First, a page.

This story starts with a rooster. Specifically, the rooster that Frederica Rose and James Chacon owned in their suburban home outside of Seattle. The year was 2019, and that summer, the couple bought some backyard chickens. Or so they thought. “One of our new chickens that we’d gotten turned out to be a rooster,” remembers Frederica. “And technically, where we were, it wasn’t illegal to have a rooster, but it’s really unfortunate for your neighbors.”

In their attempt to muffle the rooster’s morning crow, the couple would put him in the laundry room at night. That was enough to inspire Frederica to take a property scroll on Redfin. “I was like, ‘James always said that he’d move out to the country, and maybe we could get acreage,’” says Frederica with a laugh.

To their surprise, the very first home they visited was a winner: an expansive, recently-built Saltbox on ten acres in Duvall, Washington, forty-five minutes away. “It was really the first and only house we toured seriously,” says Frederica. “We thought it was kind-of funky. It had a magenta fireplace.”

After purchase, Frederica wanted to work with a designer to make better color and lighting choices – no one being too keen to live with a magenta fireplace – and found interior designer Rebecca Rowland’s Instagram account, filled with the vibrant color and pattern that guides Rowland’s designs. “A lot of new construction feels really soulless to me,” says Frederica. “I wanted something with personality. I did not want a designer who was going to come in and give me the same white kitchen. That’s just not how Rebecca designs. She’s a pattern mixer and matcher.”

On the first walk-through together, the group discovered that there was more to the house that didn’t suit the couple’s lifestyle: things like cheap cabinets in the kitchen, and a small dark shower and “faucet to nowhere,” says Frederica, in the primary bathroom. “I started with asking, ‘How can we make this house work better for you?’” says Rowland.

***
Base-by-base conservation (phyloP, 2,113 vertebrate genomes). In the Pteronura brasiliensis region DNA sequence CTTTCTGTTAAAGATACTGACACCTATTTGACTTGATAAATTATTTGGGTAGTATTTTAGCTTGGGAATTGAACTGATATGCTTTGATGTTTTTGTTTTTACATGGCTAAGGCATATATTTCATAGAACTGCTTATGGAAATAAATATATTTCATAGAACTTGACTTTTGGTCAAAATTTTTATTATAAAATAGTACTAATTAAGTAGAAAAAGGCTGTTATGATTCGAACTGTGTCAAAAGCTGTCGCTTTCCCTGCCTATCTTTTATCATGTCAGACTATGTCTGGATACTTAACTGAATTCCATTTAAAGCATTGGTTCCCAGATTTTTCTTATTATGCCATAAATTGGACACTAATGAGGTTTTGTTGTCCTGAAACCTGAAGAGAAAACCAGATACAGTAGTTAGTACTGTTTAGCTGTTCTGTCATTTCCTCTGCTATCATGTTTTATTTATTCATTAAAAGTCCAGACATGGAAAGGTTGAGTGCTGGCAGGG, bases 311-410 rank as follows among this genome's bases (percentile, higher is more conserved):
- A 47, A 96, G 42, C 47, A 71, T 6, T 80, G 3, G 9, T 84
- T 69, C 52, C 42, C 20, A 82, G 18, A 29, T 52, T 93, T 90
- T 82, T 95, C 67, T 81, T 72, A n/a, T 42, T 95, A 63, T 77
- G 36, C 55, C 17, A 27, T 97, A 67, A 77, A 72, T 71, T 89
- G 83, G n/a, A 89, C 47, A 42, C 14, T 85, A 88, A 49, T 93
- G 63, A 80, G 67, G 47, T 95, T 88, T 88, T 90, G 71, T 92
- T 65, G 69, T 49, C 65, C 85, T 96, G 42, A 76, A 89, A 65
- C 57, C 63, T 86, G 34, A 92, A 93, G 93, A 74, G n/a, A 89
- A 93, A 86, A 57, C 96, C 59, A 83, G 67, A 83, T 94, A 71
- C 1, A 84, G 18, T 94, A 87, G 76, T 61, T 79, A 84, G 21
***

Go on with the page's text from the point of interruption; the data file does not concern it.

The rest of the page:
The answers led to a new design plan that refreshed every room, either gutting and reorganizing it, like the primary bath, or touching up paint and lighting. In short order, contractor Rick Rahlfs of Lakeville Homes joined the team, and builder and designer developed a strong rapport solving site problems. “She’s a great listener, which I appreciate,” says Rahlfs. Adds Rowland: “The best part about the partnership is that they would take my ideas and figure out a way to make them possible.”

The biggest overhauls were in the kitchen and primary bathroom, with the kitchen transformed by a new suite of cabinets in a rich teal color that Frederica fell hard for. “We looked at a lot of pictures of older style, English country kitchens,” says Frederica. “Once I saw a teal-colored cabinet somewhere, it couldn’t be anything else.” Rowland was immediately on board. “I’m never afraid of bringing dark colors to a kitchen. Sometimes it can feel fresher, not dark and moody, but just lovely and homey,” says Rowland.

The interior designer balanced the jewel hue with a patterned tile backsplash, black granite counters, and Mafi wood floors from Greenhome Solutions. At the windows, Rahlfs crafted open shelves from reclaimed wood and galvanized pipe, and at the center of the room, a large island wrapped in bright white quartz steps down into a dining table, designed by Rowland and custom built by Rahlfs and United Wholesale. Surrounded by vintage chairs, and placed in front of an existing fireplace, it’s a set-up the couple gravitate to constantly: “We spend so much time in the kitchen now,” says Frederica.

Instead of a formal dining area, the adjacent room was turned into a dedicated games room. For it, Rowland designed custom navy-blue shelving, with grass cloth walls and a curated selection of wall art from the owners’ collection. A round table, perfect whether the couple are playing cards, Dungeons & Dragons, or recent favorite Wingspan, is encircled by upholstered CR Laine chairs that are comfortable to sit in for long sessions. At the ceiling, a surprise: wallpaper that depicts a map of the world, carefully installed between the painted box beams. “That was inspired by their travel photos,” says Rowland.